YouTube TV and Hulu Aren't Reinventing the Live TV Ad Model Yet

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TV networks will sell all the ad time in their programming on the new YouTube TV, according to the company, and any data-driven household- or device-level targeting on the service remains theoretical.
TV networks will sell all the ad time in their programming on the new YouTube TV, according to the company, and any data-driven household- or device-level targeting on the service remains theoretical. Credit: Patrick T. Fallon/Bloomberg

Google's pending distribution of live TV naturally invites dreams of a TV ad model driven by deep data and technology that allows for one-to-one targeting. The company suggested as much last week when it revealed details about its upcoming YouTube TV service.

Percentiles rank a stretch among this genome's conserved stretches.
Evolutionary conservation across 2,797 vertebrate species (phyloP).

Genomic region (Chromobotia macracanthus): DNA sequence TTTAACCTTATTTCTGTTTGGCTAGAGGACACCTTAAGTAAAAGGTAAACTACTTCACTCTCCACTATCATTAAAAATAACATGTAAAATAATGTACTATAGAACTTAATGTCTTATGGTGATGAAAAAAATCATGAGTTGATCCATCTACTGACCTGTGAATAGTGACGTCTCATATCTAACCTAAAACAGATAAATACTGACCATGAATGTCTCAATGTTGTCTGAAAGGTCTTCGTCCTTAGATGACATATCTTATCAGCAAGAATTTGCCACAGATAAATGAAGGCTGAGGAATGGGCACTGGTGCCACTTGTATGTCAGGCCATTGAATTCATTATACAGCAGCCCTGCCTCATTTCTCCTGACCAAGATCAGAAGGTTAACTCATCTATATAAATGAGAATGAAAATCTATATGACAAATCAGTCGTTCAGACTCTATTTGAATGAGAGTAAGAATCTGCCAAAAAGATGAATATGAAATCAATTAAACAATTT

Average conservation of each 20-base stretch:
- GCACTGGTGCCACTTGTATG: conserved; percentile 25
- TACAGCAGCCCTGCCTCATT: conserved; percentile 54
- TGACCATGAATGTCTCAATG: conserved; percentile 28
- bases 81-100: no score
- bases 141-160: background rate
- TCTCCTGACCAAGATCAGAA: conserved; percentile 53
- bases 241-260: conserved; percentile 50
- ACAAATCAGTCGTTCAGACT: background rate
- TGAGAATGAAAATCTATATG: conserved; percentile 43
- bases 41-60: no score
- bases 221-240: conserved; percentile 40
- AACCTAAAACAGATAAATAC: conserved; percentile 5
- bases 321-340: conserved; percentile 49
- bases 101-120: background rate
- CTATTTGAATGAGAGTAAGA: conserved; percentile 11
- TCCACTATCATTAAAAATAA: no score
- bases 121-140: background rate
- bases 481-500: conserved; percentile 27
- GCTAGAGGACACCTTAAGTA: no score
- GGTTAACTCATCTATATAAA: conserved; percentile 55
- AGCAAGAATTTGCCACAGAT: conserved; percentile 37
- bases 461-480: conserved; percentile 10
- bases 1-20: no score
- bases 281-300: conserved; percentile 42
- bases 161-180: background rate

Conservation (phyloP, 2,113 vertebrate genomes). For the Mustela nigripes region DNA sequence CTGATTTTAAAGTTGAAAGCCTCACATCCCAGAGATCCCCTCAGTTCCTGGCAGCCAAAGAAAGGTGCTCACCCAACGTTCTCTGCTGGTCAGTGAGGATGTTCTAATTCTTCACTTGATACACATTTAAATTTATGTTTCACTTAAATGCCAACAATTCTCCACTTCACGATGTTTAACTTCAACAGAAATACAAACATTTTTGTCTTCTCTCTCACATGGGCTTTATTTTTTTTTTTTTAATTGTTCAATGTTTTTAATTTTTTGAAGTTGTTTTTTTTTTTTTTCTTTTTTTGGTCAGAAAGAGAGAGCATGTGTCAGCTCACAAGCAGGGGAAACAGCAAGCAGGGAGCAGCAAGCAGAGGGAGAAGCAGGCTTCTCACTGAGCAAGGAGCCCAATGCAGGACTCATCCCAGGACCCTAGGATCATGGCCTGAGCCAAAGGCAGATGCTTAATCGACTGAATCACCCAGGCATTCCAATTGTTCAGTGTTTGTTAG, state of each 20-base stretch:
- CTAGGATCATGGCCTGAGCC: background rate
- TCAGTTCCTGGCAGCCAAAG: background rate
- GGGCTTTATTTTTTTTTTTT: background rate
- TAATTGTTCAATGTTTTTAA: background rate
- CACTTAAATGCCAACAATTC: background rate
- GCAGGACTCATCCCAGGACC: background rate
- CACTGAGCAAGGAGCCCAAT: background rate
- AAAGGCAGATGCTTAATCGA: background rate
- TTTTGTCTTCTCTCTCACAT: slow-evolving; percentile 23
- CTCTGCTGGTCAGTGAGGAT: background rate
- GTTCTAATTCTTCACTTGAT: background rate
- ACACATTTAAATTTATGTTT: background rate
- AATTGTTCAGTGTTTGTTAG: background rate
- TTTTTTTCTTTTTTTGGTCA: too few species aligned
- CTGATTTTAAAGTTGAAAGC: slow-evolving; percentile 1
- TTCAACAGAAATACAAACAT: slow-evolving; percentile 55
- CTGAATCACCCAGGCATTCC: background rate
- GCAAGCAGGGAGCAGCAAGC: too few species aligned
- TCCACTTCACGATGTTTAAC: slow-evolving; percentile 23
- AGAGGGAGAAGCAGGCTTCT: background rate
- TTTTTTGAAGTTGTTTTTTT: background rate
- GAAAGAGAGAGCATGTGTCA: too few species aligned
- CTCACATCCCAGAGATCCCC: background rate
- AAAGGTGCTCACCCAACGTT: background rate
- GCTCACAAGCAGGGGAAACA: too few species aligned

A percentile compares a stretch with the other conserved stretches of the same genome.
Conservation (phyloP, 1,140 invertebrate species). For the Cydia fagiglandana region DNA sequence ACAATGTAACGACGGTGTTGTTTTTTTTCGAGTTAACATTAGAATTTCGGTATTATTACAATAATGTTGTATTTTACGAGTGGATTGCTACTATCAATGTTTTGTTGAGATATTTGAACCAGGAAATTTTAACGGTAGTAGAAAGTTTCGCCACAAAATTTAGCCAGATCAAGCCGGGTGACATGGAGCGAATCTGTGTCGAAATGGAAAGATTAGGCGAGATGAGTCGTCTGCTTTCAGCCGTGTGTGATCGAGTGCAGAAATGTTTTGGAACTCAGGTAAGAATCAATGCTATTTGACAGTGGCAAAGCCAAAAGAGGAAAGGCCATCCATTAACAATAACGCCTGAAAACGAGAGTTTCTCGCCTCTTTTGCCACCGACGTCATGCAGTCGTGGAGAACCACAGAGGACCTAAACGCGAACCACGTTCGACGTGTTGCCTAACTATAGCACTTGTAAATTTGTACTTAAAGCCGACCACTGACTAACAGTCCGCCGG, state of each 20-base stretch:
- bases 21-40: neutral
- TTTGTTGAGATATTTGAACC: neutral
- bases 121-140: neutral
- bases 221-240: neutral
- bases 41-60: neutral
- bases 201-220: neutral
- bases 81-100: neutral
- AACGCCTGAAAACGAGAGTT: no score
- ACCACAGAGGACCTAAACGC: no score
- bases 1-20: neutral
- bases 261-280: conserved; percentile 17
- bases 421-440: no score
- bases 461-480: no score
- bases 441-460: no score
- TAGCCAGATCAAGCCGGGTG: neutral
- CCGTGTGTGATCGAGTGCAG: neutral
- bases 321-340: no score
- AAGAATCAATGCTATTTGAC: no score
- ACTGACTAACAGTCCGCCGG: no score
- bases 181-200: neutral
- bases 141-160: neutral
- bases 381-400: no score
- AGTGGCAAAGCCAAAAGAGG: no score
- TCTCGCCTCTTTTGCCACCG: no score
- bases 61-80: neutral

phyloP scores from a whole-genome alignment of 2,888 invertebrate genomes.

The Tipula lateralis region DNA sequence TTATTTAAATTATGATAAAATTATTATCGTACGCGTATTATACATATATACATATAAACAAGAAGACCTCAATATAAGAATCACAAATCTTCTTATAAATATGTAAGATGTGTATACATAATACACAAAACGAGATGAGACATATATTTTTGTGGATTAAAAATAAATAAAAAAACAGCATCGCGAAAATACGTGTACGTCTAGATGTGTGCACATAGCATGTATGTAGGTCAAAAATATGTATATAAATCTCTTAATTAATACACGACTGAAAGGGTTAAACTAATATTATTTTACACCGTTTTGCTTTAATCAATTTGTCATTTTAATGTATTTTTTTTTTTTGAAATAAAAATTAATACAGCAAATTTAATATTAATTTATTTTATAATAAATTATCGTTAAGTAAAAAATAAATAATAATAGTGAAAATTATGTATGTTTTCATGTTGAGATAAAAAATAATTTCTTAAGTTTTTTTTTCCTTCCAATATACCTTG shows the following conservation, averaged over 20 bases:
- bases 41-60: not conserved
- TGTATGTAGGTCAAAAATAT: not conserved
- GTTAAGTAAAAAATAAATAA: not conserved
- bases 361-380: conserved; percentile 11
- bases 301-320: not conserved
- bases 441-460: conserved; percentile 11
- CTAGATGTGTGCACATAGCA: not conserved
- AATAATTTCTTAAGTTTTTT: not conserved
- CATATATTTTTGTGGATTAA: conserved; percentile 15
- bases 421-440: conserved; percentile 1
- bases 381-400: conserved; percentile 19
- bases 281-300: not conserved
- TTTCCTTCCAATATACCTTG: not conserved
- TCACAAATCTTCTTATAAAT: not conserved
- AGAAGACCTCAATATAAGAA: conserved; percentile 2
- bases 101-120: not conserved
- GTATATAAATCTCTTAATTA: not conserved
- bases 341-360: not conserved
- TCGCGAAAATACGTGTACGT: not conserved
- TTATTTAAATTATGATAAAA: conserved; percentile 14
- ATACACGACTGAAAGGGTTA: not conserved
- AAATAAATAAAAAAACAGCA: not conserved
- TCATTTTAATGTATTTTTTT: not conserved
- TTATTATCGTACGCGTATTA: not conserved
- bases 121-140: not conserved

"Over time, YouTube TV will provide network partners with new dynamic advertising opportunities," a Google spokeswoman said.

Each one of the roughly half-dozen companies offering pay TV over the internet so far, moreover, have spoken to their respective services' ability to insert ads into programming, allowing marketers to show different ads to different households based on various criteria.

But despite the obvious abilities these virtual multi-network services wield to create a more consumer-friendly ad model, at least in the near-term, their ads will look a whole lot like those delivered through the normal pipes. That means marketers should hang their hopes for innovation in TV commercials less on live streaming TV -- and more on particular subsections such as video on demand.